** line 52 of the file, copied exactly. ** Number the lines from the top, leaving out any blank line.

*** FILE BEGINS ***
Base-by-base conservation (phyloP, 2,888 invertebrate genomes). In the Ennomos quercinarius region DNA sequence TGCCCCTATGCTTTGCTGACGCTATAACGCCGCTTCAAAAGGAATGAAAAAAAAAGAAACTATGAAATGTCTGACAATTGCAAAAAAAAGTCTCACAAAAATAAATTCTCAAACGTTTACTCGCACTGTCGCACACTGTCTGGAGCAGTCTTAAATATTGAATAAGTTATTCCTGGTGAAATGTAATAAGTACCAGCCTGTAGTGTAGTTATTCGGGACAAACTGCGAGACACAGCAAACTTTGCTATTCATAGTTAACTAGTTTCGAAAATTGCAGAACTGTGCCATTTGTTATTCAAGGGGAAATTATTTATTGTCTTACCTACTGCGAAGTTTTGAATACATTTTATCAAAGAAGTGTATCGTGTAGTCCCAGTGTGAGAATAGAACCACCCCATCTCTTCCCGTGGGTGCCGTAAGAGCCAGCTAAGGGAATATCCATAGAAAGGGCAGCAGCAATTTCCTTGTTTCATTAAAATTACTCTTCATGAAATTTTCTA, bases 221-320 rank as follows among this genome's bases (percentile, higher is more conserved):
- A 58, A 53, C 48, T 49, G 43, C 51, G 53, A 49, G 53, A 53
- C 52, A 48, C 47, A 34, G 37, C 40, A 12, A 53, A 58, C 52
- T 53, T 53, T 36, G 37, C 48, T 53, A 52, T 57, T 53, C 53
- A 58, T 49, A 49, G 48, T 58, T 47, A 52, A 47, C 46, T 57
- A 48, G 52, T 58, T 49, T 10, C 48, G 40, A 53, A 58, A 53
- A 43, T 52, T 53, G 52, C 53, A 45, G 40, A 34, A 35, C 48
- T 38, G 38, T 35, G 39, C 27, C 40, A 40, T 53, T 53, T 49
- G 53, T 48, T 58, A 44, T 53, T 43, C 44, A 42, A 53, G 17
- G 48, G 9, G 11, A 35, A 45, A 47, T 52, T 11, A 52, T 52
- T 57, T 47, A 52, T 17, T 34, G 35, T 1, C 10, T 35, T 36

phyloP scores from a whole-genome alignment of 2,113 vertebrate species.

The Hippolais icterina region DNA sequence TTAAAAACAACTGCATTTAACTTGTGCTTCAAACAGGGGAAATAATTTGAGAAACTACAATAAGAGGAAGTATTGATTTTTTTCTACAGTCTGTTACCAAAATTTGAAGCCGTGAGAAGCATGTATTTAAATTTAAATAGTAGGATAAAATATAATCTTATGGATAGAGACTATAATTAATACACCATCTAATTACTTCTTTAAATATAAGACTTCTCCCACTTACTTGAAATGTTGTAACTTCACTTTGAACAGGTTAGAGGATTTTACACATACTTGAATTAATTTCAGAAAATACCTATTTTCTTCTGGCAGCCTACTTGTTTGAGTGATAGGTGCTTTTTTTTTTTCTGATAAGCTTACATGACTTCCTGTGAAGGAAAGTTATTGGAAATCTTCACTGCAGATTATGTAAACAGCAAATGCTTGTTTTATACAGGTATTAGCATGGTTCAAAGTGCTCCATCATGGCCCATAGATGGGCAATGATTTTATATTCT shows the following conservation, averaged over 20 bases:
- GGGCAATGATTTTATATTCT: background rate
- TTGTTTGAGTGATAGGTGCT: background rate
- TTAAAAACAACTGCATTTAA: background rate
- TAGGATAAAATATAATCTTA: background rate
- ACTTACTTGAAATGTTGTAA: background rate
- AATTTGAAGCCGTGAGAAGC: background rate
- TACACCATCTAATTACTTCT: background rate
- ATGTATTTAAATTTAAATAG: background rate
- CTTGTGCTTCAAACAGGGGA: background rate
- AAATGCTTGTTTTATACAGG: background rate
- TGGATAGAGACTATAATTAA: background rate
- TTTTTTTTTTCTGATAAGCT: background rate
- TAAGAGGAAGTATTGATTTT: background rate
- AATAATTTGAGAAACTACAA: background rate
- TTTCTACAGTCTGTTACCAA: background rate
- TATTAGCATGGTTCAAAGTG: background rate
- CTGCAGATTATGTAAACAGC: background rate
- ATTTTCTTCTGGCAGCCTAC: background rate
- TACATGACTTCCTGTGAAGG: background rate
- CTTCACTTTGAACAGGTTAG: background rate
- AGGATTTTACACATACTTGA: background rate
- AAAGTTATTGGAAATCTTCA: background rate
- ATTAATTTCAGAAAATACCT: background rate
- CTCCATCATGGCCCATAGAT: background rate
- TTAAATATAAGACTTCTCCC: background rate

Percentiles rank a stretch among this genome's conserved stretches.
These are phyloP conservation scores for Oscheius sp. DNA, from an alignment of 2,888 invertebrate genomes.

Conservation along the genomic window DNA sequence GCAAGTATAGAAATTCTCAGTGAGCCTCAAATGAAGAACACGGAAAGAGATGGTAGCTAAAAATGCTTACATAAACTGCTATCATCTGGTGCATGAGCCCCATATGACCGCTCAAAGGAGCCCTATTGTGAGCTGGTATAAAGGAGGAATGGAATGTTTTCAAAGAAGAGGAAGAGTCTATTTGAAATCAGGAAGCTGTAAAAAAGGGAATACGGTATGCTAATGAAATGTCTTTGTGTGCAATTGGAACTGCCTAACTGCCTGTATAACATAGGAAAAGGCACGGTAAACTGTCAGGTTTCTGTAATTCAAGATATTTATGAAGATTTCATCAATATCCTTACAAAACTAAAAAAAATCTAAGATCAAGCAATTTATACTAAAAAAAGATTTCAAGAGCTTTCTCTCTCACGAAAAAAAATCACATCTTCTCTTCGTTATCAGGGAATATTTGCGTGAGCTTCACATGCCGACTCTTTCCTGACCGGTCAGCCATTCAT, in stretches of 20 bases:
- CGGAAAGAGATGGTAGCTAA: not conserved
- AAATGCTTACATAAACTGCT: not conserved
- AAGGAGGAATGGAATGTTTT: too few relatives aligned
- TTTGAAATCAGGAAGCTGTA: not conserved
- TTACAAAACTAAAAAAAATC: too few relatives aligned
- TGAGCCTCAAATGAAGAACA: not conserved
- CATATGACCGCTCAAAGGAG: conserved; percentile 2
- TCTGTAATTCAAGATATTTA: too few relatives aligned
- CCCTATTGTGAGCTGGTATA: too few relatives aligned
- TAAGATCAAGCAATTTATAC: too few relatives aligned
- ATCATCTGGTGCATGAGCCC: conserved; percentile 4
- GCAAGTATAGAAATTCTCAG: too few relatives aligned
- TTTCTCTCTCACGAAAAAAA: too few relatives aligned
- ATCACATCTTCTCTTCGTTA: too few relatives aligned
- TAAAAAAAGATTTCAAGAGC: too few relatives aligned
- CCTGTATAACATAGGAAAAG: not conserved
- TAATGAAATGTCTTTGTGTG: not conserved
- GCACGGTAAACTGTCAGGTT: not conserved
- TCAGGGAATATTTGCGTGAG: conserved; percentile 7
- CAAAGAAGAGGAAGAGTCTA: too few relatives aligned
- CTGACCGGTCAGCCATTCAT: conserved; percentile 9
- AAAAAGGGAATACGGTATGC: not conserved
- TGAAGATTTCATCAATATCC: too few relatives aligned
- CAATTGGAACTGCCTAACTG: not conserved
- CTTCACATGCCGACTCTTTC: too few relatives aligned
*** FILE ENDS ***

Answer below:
- ATCATCTGGTGCATGAGCCC: conserved; percentile 4